Dawn of the Planet of the Apes

Posted in Action, Drama, Science Fiction, War with tags on July 13, 2014 by Mark Hobin

Dawn of the Planet of the Apes photo starrating-4stars.jpgThis sequel to 2011’s Rise of the Planet of the Apes continues after the viral-based pharmaceutical ALZ-112 caused the fall of civilization. Most of the human population has died off due to their own engineered drug. Genetically evolved Caesar leads a society of super-smart apes in Muir Woods. A team of remaining human survivors immune to the virus are living nearby in San Francisco. One day someone inadvertently wanders into ape territory. In a tense standoff, one of the chimpanzees is shot which becomes the seed that leads to a growing battle for supremacy between the ape and human worlds.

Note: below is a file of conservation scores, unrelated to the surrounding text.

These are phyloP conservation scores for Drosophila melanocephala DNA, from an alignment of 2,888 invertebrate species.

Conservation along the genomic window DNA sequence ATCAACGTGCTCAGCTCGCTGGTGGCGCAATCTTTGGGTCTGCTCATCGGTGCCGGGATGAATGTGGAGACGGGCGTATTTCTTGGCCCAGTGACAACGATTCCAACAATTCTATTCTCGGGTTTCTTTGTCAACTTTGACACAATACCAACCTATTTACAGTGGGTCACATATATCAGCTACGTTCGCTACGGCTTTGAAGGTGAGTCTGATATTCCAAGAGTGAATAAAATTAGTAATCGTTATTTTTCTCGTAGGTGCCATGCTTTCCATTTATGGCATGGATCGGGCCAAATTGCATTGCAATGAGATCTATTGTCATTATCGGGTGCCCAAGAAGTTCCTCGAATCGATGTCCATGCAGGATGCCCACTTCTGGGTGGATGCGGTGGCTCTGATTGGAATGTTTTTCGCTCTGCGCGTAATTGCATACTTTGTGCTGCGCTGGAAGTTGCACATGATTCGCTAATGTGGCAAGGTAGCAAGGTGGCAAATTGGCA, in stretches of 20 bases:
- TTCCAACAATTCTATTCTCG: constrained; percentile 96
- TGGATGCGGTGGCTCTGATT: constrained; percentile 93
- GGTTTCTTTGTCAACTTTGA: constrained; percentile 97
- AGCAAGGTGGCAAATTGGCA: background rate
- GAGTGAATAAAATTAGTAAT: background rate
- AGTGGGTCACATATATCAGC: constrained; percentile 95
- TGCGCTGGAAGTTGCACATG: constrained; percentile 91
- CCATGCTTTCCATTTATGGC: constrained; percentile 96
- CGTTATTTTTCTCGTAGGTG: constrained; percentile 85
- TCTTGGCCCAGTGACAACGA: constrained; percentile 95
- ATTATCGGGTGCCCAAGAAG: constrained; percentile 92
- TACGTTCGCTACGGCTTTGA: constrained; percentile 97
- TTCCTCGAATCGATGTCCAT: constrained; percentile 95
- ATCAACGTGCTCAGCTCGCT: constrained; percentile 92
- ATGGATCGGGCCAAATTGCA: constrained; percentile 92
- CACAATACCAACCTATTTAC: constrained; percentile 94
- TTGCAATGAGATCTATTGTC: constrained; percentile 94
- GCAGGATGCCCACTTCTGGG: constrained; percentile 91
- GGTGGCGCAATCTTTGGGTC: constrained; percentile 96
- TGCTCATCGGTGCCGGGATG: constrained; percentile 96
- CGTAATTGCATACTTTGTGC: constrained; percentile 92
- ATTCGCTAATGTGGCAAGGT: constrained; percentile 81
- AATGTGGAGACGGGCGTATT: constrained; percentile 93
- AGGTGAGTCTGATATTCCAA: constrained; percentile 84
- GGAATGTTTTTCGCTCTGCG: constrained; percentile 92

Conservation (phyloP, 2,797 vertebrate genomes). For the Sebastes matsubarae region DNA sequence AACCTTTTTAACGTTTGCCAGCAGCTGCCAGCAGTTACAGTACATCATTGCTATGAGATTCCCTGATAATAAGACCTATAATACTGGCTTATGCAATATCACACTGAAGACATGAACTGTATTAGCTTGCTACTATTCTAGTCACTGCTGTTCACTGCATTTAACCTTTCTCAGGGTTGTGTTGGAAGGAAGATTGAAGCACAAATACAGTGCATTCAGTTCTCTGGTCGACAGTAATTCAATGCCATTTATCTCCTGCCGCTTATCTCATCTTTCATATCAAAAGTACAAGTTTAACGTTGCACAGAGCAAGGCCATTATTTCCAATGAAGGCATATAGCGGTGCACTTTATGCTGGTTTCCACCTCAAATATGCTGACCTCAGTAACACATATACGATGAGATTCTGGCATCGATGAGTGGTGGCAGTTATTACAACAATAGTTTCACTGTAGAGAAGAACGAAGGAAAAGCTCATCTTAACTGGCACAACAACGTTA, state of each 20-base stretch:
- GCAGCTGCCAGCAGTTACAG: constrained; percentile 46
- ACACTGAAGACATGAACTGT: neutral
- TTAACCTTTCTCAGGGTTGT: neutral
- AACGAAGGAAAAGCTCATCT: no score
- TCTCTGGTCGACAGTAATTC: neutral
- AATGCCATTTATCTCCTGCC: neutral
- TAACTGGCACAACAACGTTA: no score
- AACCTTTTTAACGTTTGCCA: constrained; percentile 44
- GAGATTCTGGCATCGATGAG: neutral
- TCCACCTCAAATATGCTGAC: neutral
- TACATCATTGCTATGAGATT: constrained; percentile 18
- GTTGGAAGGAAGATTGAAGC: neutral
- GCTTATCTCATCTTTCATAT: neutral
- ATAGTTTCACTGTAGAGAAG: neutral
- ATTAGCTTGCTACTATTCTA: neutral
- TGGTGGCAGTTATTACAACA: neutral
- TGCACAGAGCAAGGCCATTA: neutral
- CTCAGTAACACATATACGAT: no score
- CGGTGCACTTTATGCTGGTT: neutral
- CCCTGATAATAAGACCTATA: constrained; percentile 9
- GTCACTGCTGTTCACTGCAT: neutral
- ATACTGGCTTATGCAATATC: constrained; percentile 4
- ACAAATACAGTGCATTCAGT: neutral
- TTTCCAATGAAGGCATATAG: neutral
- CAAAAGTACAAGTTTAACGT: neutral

Dawn of the Planet of the Apes is politically audacious. The narrative goes deeper than just people vs. apes. There is division even within the ranks of each species. Caesar the more level headed peace-keeping chimpanzee is pitted directly against his own kind in one bonobo named Koba. He’s an angry militant that wants to attack them first, lest they be attacked. To be fair, the humans did kill off one of their own first or should I say, an individual named Carver (Kirk Acevedo) did. He was acting alone but now his violent act is responsible for starting a brewing war among different primate species. On the human front it’s Malcolm (Jason Clarke) vs. Dreyfus (Gary Oldman). Guns complicate matters considerably. So does the apes’ ability to ride horses, which looks very cool by the way.